The hon. Member for Edmonton (Mr. Love) felt that employee share ownership had been damaged by privatisation. The majority of privatised utilities have been successful and their employees have shares in the business. Some have sold them, but a hell of a lot have not and are happy with the situation. However, recent events have been damaging. Hon. Members will recall that Railtrack employees used their dividends to invest in more shares just a few days before Railtrack was put into administration and it is increasingly apparent that the intent of the then Minister was to do just that. I have raised the matter with the Financial Services Authority because, under normal circumstances, that would have been an offence under the Financial Services and Markets Act 2000. The FSA is of the questionable legal view that Ministers have Crown immunity, but the Government should remember that in the privatised utilities sector huge numbers of staff are share owners as well as being involved in pension schemes and so on, and if there is no legal obligation to act in accordance with the Financial Services and Markets Act there is jolly well a moral obligation so to do.

Mr. Lazarowicz: Does the hon. Gentleman agree that the real lesson of the Railtrack experience as far as employee share ownership is concerned is that had employees been given more shares earlier on and been able to deal on a collective basis, they might have had more influence on the management of Railtrack and therefore its direction, and life could have been very different?

Mr. Flight: I know that you will stop me very quickly, Mr. Deputy Speaker, if I go on for more than a second in response to that question. There was significant employee share ownership. In essence, the problem with Railtrack affects the whole public-private partnership structure in which businesses have safety requirements and depend on subsidies from central Government, and there is sometimes a lack of clarity about their obligations. Time will tell, but the biggest issue about Railtrack was that the management responded to Hatfield with massive expenditure and effort which eventually led to the Government being able to put the company into administration. However, that is an aside.

My main point is that there is plenty of employee share ownership within the privatised utilities. Most of it has been successful and has made employees much more active participants in their operations. Would there were a way within the public sector to achieve the same participation that employee share ownership has brought and can bring within the private sector.

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In conclusion, I welcome the Bill and repeat my request to the Government to say whether or not they will find a way of sorting out the Peter Jones, or rather John Lewis issue—hon. Members can tell which I prefer—which in part the Bill was about. In fairness, it would be a great pity if the Bill were on the statute book and the Peter Jones situation remained unresolved.

11.38 am

Mr. Iain Luke (Dundee, East): I rise as I did on Second Reading to support the Bill into which my hon. Friend the Member for Edinburgh, North and Leith (Mr. Lazarowicz) has put a great deal of effort to get the provisions contained in this slim document into law. I pay tribute to the way in which he and his staff have handled the Bill. Having shared an office with him, I know that he has worked extremely hard. I also gained a unique insight into what goes into presenting, preparing and promoting a private Member's Bill. It is my fervent hope that there will be a successful conclusion to his efforts and that, when the Bill becomes law, it will benefit those to whom its clauses seek to extend the possibility of profiting from the share scheme option.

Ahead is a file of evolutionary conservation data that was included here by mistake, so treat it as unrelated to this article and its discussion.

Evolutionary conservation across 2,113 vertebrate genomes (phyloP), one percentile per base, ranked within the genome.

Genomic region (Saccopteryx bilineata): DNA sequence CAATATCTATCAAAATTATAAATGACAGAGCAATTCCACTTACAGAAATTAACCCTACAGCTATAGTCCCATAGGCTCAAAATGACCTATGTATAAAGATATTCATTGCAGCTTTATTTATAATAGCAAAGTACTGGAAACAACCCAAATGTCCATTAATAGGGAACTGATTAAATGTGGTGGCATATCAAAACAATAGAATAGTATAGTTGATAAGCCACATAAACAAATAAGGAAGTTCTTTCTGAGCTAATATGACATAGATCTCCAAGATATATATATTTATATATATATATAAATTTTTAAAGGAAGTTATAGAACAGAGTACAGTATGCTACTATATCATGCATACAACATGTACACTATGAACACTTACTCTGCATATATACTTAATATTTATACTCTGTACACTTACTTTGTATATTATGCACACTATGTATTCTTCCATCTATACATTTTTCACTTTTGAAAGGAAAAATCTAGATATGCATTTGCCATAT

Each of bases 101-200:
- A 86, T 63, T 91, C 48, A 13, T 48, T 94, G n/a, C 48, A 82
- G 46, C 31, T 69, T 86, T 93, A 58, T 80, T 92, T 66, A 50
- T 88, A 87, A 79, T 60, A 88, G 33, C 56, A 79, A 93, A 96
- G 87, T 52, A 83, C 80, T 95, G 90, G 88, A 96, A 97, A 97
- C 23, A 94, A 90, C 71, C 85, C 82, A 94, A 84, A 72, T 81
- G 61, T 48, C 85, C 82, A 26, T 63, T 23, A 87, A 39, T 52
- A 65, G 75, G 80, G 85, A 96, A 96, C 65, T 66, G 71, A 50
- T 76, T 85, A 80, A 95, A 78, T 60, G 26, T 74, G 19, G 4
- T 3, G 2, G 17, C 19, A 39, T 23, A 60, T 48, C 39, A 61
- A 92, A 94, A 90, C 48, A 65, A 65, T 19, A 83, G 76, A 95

As a new Member, I found the process instructive, educational and profoundly satisfying. In observing the progress of this Bill, participating in its brief Committee stage and serving on the Standing Committee considering the Finance Bill, which will conclude next week, I have been privileged to participate in Treasury law making in detail and in the round, and I have benefited from being able to see the bigger picture. Although the proposals are detailed and technical, the Bill has underlined for me how Parliament can have a beneficial impact on the lives of the ordinary people throughout the country whom we represent, as has being able to view at close quarters the help that my hon. Friend received from officials of the Inland Revenue and the Treasury, and from Ministers.

It has been uplifting to witness the official Opposition playing such a constructive part in supporting the Bill's principles and making pertinent and sound comment on how the detailed proposals could be improved. I have seen more evidence of that attitude from the hon. Member for Arundel and South Downs (Mr. Flight) during his excellent contributions on the Finance Bill, although there is one point that I want to take up with him. He says that companies such as his aim for profit, but he will surely agree that companies can have a range of different objectives, which often means that companies give up profit to satisfy social objectives. The hon. Member for Twickenham (Dr. Cable) mentioned his employment with Shell, a company that spends a lot of money on ensuring that the environmental issues that confront it are dealt with properly.